Daily Life: A Maskless Cellphone Scolding

There are a few things I dislike about living the island life in the Mediterranean, it can’t always be la dolce vita.

Those few things are, and in no particular order, and only two make my blood boil: raw tomatoes, dog owners not cleaning up their dog’s shit from my front porch, and having to enter any type of government or banking office.

It was mercato Monday morning in town, a place where all the local farmers come to sell their fruit, vegetables, honey, bootleg wine, handmade leather goods, candy and clothing. It’s honestly the highlight of my week, all this shopping!

I headed to the local atm machine to withdrawal the weekly funds and my card was blocked from even entering the ancient money machine. I tried again, and no luck. There was no choice, I could feel the anxiety creeping up on me knowing I had to enter this office, it’s always such a hassle, such a disaster!

In I go … and wait an hour before it’s my turn.

Good morning, the atm has blocked my card, it won’t go into the machine.

Good morning, okay, can I have your ID card? Oh, is this still your phone number?

No, Im sorry, that is no longer my number. I have just returned from Canada after two years and no longer have access to that phone number. Here is my new number …

Okay, thank you. Allow me to input your new phone number. Do you have your cellphone with you?

(a little chuckle) No, sorry, I didn’t bring my phone because I didn’t think I would need it this morning. I just wanted to use the atm. Why?

Because we will send you a verification code to your new phone number that you must use to approve this new change to your account.

Oh, okay, but I hadn’t planned on coming into the office today, otherwise …

*the teller beside spoke up and even pulled their mask down to scold me… You, you, you must always bring your cellphone with you when you enter an official office!!

This was repeated to me several times by a teller that wasn’t even helping me in the first place. They berated me so loudly and with such a tone that my blood boiled, my right fist clenched hidden in my winter jacket, my teeth clenched so tightly that my face turned to stone.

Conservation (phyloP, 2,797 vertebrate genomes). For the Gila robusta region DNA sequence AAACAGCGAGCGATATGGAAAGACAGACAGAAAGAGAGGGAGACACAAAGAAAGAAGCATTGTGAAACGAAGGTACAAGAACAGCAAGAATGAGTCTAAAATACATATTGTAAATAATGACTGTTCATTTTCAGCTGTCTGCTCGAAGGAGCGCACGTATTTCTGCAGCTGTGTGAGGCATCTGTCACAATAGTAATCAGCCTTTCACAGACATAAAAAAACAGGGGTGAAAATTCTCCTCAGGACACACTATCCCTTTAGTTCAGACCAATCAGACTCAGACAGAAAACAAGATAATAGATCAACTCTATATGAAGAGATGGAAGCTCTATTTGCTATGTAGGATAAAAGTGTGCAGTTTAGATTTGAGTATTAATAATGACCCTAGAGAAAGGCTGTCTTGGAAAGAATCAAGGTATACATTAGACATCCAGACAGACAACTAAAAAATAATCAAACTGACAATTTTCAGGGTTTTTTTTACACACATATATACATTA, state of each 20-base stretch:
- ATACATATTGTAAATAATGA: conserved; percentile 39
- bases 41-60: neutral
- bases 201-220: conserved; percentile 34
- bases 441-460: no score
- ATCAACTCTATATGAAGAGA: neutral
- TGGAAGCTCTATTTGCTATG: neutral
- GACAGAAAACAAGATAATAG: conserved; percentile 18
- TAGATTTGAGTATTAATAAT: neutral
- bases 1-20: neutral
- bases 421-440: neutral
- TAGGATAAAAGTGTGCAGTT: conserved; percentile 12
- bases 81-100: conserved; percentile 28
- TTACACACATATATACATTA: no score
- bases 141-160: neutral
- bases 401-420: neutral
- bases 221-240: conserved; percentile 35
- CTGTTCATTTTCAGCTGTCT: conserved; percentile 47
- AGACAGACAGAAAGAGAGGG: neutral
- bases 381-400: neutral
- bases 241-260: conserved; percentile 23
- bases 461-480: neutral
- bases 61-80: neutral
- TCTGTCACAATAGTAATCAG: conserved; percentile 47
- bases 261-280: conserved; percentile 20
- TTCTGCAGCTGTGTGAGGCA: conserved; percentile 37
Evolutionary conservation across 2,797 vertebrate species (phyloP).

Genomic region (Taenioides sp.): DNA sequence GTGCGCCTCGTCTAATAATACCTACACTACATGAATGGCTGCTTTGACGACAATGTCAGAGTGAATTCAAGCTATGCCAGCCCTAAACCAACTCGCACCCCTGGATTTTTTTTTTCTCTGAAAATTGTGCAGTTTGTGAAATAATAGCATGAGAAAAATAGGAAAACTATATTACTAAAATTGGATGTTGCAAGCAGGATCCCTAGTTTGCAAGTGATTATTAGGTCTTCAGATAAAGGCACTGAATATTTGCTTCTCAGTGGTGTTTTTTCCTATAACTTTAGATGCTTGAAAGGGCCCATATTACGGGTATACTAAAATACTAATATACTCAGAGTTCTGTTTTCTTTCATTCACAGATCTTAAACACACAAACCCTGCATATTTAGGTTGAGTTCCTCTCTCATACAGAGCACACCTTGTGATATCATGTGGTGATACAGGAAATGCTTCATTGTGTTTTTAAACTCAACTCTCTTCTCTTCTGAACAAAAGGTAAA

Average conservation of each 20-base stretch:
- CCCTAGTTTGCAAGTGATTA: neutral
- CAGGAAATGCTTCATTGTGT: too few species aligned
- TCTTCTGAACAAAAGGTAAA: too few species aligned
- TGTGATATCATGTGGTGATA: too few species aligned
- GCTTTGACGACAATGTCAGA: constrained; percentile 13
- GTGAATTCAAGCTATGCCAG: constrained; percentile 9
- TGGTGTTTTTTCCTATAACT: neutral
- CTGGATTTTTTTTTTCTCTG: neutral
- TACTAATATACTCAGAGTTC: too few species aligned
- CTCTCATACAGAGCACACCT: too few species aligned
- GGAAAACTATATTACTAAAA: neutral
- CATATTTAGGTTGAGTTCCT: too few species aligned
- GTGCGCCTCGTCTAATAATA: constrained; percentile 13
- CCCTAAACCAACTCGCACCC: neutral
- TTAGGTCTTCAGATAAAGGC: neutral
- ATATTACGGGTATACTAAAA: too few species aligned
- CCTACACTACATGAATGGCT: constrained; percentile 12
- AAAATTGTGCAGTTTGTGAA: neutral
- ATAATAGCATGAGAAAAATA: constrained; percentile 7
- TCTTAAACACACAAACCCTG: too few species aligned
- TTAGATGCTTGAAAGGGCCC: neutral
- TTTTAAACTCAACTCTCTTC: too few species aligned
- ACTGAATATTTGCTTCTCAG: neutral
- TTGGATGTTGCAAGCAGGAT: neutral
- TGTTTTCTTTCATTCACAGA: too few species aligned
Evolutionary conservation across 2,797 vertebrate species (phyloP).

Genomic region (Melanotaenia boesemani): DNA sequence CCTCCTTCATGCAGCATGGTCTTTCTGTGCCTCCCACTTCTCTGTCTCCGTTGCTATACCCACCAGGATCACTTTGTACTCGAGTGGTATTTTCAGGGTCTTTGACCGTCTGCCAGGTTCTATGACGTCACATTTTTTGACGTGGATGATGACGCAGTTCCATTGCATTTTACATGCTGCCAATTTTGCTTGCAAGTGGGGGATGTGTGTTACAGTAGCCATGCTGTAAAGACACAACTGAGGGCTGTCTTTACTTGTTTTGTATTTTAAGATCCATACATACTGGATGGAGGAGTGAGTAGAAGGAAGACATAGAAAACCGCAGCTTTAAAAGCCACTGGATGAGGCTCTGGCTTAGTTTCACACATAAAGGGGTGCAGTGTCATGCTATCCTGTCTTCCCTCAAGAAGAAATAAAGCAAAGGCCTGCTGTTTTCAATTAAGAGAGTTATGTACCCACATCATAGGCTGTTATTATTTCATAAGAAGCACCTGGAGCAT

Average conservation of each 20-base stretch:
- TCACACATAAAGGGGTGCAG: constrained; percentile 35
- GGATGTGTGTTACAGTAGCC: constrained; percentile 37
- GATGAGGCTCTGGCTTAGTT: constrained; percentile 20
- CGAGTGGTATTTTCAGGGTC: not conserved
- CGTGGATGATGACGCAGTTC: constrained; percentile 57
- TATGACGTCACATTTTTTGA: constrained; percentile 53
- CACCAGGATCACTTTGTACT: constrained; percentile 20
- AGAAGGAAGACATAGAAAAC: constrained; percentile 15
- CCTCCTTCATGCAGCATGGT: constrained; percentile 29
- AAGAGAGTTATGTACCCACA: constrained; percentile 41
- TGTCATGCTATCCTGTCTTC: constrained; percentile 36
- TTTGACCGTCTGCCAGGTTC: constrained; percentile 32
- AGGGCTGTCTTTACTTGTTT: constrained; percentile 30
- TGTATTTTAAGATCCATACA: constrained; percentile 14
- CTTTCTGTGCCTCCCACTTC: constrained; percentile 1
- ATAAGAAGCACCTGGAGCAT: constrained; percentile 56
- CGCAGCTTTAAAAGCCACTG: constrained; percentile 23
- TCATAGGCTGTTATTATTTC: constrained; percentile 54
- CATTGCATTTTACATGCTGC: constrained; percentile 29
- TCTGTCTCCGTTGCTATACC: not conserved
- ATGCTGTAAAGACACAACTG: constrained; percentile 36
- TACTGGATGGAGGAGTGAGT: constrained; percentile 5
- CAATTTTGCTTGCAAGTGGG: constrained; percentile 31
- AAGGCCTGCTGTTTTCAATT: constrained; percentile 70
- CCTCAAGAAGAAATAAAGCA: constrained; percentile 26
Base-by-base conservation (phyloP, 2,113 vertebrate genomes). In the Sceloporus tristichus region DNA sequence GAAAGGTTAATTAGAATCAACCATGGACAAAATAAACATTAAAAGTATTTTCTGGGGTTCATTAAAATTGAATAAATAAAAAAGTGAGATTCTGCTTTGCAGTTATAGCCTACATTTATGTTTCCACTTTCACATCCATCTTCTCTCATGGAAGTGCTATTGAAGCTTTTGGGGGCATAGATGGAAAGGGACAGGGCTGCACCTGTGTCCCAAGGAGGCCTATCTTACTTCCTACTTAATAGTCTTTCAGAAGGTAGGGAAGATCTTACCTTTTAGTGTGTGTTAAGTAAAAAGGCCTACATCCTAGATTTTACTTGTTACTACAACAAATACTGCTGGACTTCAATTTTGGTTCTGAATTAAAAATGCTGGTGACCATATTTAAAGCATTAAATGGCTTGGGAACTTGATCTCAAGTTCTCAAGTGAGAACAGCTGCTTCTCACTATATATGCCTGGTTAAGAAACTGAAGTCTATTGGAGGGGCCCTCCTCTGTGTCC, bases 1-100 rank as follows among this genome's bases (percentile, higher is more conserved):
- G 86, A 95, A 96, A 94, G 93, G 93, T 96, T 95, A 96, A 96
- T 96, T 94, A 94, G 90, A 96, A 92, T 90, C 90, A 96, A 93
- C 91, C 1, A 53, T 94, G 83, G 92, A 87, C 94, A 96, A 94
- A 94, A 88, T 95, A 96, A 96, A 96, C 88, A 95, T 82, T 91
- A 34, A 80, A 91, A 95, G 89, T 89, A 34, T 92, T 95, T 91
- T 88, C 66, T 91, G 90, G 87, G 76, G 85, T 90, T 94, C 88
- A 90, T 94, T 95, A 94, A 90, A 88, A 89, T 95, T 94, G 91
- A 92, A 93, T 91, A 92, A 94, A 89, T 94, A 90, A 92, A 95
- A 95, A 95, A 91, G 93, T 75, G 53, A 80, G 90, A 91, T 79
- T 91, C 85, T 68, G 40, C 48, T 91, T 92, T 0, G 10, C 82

I had no idea that I was coming into this office, I’m sorry I don’t have my phone. May I close this account?

Yes, you can close …

The maskless teller … I don’t give a crap if you close your account.

What on earth just happened?!? I was so shocked at the tone and treatment of this teller that I just wanted to run away. Not only weren’t they directly helping me, they have no opinion on whether I close my account or not. They also made my business, the business of everyone else waiting in that office.

The verification code is valid for twenty-four hours. Once you’ve verified your card should work.

Have we finished here?


Thank you.

So, I didn’t even need my cellphone in the first place as the code is valid for twenty-four hours. Ugh. What ignorance! I turned on my heel and walked right out the door, and cried. (Well, far way from this office, so they couldn’t see me.) Yup, I freaking cried from the wrath of this person. It was more of a “shock” cry than a “poor me” cry. The audacity. I’m still reeling from this maskless scolding.

Has something similar happened to you while trying to peacefully do your business in Italy?

40 ways you know you’ve lived in Sardinia too long

I recently read a hilarious meme on Eupedia titled: you know you’ve lived in Italy too long when... It was an awesome read and made me think about the past five years of my life; holed up in small-town Sardinia. So, I decided to write a list about living in Sardinia, Italy.

40 ways you know you’ve lived in Sardinia too long

  • Time ceases to exist in all matters of urgency and you learn patience really is a virtue.
  • You talk with your hands and a few facial expressions to get your daily bread.
  • The deli clerk, butcher, bartender and painter know what colour your underwear is.
  • You don’t care when people push in front of you while waiting in line as you now have this iron clad patience.